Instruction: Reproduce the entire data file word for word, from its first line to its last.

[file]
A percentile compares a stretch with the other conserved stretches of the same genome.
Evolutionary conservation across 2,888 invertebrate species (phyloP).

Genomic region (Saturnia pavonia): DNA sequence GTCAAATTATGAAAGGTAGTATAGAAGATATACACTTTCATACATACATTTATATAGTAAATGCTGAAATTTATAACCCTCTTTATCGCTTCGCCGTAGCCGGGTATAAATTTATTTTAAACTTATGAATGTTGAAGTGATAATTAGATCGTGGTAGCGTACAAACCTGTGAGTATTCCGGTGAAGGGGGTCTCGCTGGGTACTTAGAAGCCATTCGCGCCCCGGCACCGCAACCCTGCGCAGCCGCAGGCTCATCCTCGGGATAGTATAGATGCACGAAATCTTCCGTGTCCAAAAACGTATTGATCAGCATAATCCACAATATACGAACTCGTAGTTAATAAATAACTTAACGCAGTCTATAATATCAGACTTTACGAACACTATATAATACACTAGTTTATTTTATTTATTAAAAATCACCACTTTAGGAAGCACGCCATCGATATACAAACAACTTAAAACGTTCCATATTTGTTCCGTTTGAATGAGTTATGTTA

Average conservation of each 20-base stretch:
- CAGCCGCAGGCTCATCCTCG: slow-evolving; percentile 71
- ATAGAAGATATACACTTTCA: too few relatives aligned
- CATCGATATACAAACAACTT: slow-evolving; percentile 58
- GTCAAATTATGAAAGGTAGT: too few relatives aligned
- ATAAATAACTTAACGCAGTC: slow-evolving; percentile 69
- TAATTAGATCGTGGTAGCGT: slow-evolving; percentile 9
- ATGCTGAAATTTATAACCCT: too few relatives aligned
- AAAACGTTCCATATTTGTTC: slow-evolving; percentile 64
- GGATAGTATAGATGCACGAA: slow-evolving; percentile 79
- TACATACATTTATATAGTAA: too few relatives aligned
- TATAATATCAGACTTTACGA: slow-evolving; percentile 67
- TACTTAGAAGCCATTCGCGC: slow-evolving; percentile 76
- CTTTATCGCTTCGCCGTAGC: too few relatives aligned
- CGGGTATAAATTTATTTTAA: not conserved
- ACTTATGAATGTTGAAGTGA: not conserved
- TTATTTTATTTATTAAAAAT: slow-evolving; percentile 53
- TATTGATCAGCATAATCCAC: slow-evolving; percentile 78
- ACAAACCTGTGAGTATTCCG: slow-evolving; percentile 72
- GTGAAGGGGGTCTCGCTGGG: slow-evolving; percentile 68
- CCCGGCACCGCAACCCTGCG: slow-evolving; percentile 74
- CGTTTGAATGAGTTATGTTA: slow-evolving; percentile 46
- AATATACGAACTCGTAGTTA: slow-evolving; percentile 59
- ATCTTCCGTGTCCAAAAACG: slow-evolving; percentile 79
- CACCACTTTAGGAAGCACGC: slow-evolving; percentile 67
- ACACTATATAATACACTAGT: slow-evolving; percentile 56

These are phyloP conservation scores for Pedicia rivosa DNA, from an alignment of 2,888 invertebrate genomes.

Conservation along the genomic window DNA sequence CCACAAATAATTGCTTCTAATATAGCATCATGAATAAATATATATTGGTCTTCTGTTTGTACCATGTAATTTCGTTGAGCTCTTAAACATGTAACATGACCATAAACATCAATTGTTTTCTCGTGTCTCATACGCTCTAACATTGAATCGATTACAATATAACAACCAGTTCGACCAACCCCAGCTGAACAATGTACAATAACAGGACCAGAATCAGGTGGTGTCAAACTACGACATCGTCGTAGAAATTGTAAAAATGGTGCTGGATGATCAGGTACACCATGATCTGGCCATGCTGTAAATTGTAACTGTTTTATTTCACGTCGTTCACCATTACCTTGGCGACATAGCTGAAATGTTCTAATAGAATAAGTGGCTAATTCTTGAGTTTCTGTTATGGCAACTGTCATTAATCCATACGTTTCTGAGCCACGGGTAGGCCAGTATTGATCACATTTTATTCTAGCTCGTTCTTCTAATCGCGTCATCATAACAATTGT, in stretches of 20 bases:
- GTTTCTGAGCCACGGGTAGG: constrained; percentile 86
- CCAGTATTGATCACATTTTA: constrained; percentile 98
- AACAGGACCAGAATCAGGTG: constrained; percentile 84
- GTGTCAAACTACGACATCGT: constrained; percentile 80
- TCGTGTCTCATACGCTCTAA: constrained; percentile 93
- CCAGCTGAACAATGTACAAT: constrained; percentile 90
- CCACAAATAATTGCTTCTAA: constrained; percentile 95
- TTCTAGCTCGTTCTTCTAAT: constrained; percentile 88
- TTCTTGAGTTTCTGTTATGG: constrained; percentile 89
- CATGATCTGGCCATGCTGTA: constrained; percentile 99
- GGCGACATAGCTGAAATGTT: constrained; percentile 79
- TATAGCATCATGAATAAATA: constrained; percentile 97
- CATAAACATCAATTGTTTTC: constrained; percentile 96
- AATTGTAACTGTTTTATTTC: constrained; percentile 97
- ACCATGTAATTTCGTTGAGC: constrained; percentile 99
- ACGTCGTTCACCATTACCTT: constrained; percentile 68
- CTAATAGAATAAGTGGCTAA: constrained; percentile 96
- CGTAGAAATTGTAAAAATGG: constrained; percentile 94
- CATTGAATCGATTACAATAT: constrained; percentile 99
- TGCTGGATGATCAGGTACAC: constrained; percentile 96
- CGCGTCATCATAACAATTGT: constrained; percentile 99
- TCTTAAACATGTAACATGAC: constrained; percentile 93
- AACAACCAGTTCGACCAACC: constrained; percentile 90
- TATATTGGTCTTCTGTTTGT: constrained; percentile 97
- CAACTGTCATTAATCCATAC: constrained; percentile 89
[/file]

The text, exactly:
A percentile compares a stretch with the other conserved stretches of the same genome.
Evolutionary conservation across 2,888 invertebrate species (phyloP).

Genomic region (Saturnia pavonia): DNA sequence GTCAAATTATGAAAGGTAGTATAGAAGATATACACTTTCATACATACATTTATATAGTAAATGCTGAAATTTATAACCCTCTTTATCGCTTCGCCGTAGCCGGGTATAAATTTATTTTAAACTTATGAATGTTGAAGTGATAATTAGATCGTGGTAGCGTACAAACCTGTGAGTATTCCGGTGAAGGGGGTCTCGCTGGGTACTTAGAAGCCATTCGCGCCCCGGCACCGCAACCCTGCGCAGCCGCAGGCTCATCCTCGGGATAGTATAGATGCACGAAATCTTCCGTGTCCAAAAACGTATTGATCAGCATAATCCACAATATACGAACTCGTAGTTAATAAATAACTTAACGCAGTCTATAATATCAGACTTTACGAACACTATATAATACACTAGTTTATTTTATTTATTAAAAATCACCACTTTAGGAAGCACGCCATCGATATACAAACAACTTAAAACGTTCCATATTTGTTCCGTTTGAATGAGTTATGTTA

Average conservation of each 20-base stretch:
- CAGCCGCAGGCTCATCCTCG: slow-evolving; percentile 71
- ATAGAAGATATACACTTTCA: too few relatives aligned
- CATCGATATACAAACAACTT: slow-evolving; percentile 58
- GTCAAATTATGAAAGGTAGT: too few relatives aligned
- ATAAATAACTTAACGCAGTC: slow-evolving; percentile 69
- TAATTAGATCGTGGTAGCGT: slow-evolving; percentile 9
- ATGCTGAAATTTATAACCCT: too few relatives aligned
- AAAACGTTCCATATTTGTTC: slow-evolving; percentile 64
- GGATAGTATAGATGCACGAA: slow-evolving; percentile 79
- TACATACATTTATATAGTAA: too few relatives aligned
- TATAATATCAGACTTTACGA: slow-evolving; percentile 67
- TACTTAGAAGCCATTCGCGC: slow-evolving; percentile 76
- CTTTATCGCTTCGCCGTAGC: too few relatives aligned
- CGGGTATAAATTTATTTTAA: not conserved
- ACTTATGAATGTTGAAGTGA: not conserved
- TTATTTTATTTATTAAAAAT: slow-evolving; percentile 53
- TATTGATCAGCATAATCCAC: slow-evolving; percentile 78
- ACAAACCTGTGAGTATTCCG: slow-evolving; percentile 72
- GTGAAGGGGGTCTCGCTGGG: slow-evolving; percentile 68
- CCCGGCACCGCAACCCTGCG: slow-evolving; percentile 74
- CGTTTGAATGAGTTATGTTA: slow-evolving; percentile 46
- AATATACGAACTCGTAGTTA: slow-evolving; percentile 59
- ATCTTCCGTGTCCAAAAACG: slow-evolving; percentile 79
- CACCACTTTAGGAAGCACGC: slow-evolving; percentile 67
- ACACTATATAATACACTAGT: slow-evolving; percentile 56

These are phyloP conservation scores for Pedicia rivosa DNA, from an alignment of 2,888 invertebrate genomes.

Conservation along the genomic window DNA sequence CCACAAATAATTGCTTCTAATATAGCATCATGAATAAATATATATTGGTCTTCTGTTTGTACCATGTAATTTCGTTGAGCTCTTAAACATGTAACATGACCATAAACATCAATTGTTTTCTCGTGTCTCATACGCTCTAACATTGAATCGATTACAATATAACAACCAGTTCGACCAACCCCAGCTGAACAATGTACAATAACAGGACCAGAATCAGGTGGTGTCAAACTACGACATCGTCGTAGAAATTGTAAAAATGGTGCTGGATGATCAGGTACACCATGATCTGGCCATGCTGTAAATTGTAACTGTTTTATTTCACGTCGTTCACCATTACCTTGGCGACATAGCTGAAATGTTCTAATAGAATAAGTGGCTAATTCTTGAGTTTCTGTTATGGCAACTGTCATTAATCCATACGTTTCTGAGCCACGGGTAGGCCAGTATTGATCACATTTTATTCTAGCTCGTTCTTCTAATCGCGTCATCATAACAATTGT, in stretches of 20 bases:
- GTTTCTGAGCCACGGGTAGG: constrained; percentile 86
- CCAGTATTGATCACATTTTA: constrained; percentile 98
- AACAGGACCAGAATCAGGTG: constrained; percentile 84
- GTGTCAAACTACGACATCGT: constrained; percentile 80
- TCGTGTCTCATACGCTCTAA: constrained; percentile 93
- CCAGCTGAACAATGTACAAT: constrained; percentile 90
- CCACAAATAATTGCTTCTAA: constrained; percentile 95
- TTCTAGCTCGTTCTTCTAAT: constrained; percentile 88
- TTCTTGAGTTTCTGTTATGG: constrained; percentile 89
- CATGATCTGGCCATGCTGTA: constrained; percentile 99
- GGCGACATAGCTGAAATGTT: constrained; percentile 79
- TATAGCATCATGAATAAATA: constrained; percentile 97
- CATAAACATCAATTGTTTTC: constrained; percentile 96
- AATTGTAACTGTTTTATTTC: constrained; percentile 97
- ACCATGTAATTTCGTTGAGC: constrained; percentile 99
- ACGTCGTTCACCATTACCTT: constrained; percentile 68
- CTAATAGAATAAGTGGCTAA: constrained; percentile 96
- CGTAGAAATTGTAAAAATGG: constrained; percentile 94
- CATTGAATCGATTACAATAT: constrained; percentile 99
- TGCTGGATGATCAGGTACAC: constrained; percentile 96
- CGCGTCATCATAACAATTGT: constrained; percentile 99
- TCTTAAACATGTAACATGAC: constrained; percentile 93
- AACAACCAGTTCGACCAACC: constrained; percentile 90
- TATATTGGTCTTCTGTTTGT: constrained; percentile 97
- CAACTGTCATTAATCCATAC: constrained; percentile 89